4GuysinBlazers

Mid Major Madness

It’s mid-major madness! VCU and Butler have punched their tickets to the Final Four and will find themselves fighting for a trip to the championship game this Saturday. It’s an astonishing fact that since 2005 the Horizon League has more Final Four victories than the Big East (one to none). Since 2006 the Colonial Athletic Association (George Mason and VCU) and Horizon League (Butler x2) have more Final Four appearances than the Big 12. The college basketball universe has been turned on its head. Suddenly, being a mid-major tells us more about the status of your football program and less and less about your chances on the hardwood in March.

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It seems no coincidence that this new world of opportunity and parity sprang to life with the advent of the one and done. In 2005 the NBA established new rules requiring non-international draftees to be one year removed from their high school education and at least 19 years old. The first season this effected the college basketball world was 2006, hello Cinderella, i mean George Mason. With major conferences suddenly having the opportunity to recruit athletes that would have otherwise headed straight to the NBA, the concepts of team chemistry and cohesiveness became luxuries that were seen as expendable for the chance to catch lightning in a bottle and achieve one shining moment of glory.

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This isn’t to say this philosophy hasn’t worked to the benefit of some high major programs. Many programs have reached the final four or even the national championship game with one and dones, see Ohio State (Greg Oden), UCLA (Kevin Love), LSU (Tyrus Thomas), and Memphis (Derek Rose). However, just as many have burned out early in the tourney leaving their teams to retool, rebuild, and hoping to one day replace their talents, see Texas (Kevin Durant), Kansas St (Michael Beasley), and USC (OJ Mayo). The fact of the matter is, for all a team sacrifices in the arena of team building and cohesiveness it is a tremendous gamble that much more often than not does not end with a national championship.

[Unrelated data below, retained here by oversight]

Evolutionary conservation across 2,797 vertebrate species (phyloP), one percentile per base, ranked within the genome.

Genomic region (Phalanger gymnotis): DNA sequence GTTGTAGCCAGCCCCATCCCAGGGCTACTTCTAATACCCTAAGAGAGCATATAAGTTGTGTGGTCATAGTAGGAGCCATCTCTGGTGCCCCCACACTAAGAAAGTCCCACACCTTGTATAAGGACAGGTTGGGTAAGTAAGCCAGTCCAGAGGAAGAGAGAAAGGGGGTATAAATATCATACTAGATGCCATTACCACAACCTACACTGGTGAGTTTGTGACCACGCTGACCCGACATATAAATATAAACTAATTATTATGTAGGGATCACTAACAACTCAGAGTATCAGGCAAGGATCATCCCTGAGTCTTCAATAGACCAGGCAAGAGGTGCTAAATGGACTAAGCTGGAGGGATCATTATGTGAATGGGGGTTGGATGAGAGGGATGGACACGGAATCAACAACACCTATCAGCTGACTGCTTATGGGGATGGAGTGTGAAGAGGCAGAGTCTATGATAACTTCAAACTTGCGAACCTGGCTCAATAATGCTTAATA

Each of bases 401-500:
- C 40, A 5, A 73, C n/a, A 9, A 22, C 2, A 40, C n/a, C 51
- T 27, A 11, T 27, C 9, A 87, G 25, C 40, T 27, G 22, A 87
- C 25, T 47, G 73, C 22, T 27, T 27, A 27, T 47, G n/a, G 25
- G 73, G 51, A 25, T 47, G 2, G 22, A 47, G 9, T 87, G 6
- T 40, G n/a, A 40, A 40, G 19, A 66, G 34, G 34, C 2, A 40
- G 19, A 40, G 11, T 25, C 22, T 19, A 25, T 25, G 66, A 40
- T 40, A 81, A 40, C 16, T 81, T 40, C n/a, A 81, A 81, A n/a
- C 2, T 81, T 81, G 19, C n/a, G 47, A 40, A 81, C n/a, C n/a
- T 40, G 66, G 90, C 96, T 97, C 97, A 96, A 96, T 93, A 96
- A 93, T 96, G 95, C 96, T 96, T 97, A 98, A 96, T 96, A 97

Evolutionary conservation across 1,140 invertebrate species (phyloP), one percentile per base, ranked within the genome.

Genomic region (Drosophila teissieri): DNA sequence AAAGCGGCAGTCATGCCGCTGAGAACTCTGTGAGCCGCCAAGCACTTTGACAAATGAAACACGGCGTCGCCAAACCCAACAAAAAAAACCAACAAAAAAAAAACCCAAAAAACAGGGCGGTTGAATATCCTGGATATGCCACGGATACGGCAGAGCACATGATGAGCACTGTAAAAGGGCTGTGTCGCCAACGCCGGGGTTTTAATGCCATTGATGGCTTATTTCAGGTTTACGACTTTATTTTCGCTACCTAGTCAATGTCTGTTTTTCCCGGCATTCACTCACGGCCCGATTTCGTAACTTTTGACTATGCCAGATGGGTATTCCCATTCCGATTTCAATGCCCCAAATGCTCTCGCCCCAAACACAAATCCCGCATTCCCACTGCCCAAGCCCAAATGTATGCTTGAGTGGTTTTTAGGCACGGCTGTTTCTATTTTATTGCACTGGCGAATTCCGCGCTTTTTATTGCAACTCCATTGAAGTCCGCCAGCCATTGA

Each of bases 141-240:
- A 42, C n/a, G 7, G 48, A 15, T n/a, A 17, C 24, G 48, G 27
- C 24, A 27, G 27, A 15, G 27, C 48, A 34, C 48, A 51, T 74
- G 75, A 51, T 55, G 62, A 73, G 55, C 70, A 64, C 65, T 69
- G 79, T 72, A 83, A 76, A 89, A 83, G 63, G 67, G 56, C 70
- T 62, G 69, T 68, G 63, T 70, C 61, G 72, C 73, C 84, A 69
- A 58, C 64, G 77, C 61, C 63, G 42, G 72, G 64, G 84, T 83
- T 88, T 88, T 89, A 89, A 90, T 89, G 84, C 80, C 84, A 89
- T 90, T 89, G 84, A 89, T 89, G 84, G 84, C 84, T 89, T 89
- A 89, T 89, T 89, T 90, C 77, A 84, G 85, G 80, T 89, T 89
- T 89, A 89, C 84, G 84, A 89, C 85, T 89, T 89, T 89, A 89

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What this system has created is an opening for mid-major programs, built around players that have bought into a system and developed the camaraderie of teammates striving for a common goal. Look at any of the interviews we conducted with Moore, Franklin, and Hasbrouck and they all discuss the importance the family atmosphere and environment that surrounded their teams played into their success on the court. The players were close on and off the court, a family unit striving for common goals. Kenny noted how the lack of a 20ppg player on those teams wasn’t a result of lack of talent, it was a result of 5 guys playing to win and not focusing on their personal stat line every night. They passed the ball, they worked together, they believed as a unit in what they were setting out to accomplish. I see that drive, determination, and atmosphere in this year’s Butler and VCU teams. Its a special relationship that jumps off the tv screen at you. Its the faith in one another’s game, absolute belief in their coach’s game plan, its an energy that allows them to transcend any gap in talent between themselves and their opponent.

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Its all of these factors that give me hope that Siena can once again climb that mountain back to the NCAA tournament and have a chance at one of these magical runs. The doorway for mid-majors has been blown wide open and I hope that the players and coaches returning to next year’s team are taking notes of what’s happening this season, because a script for success is being written. We have followed it before, we can and must follow it again.

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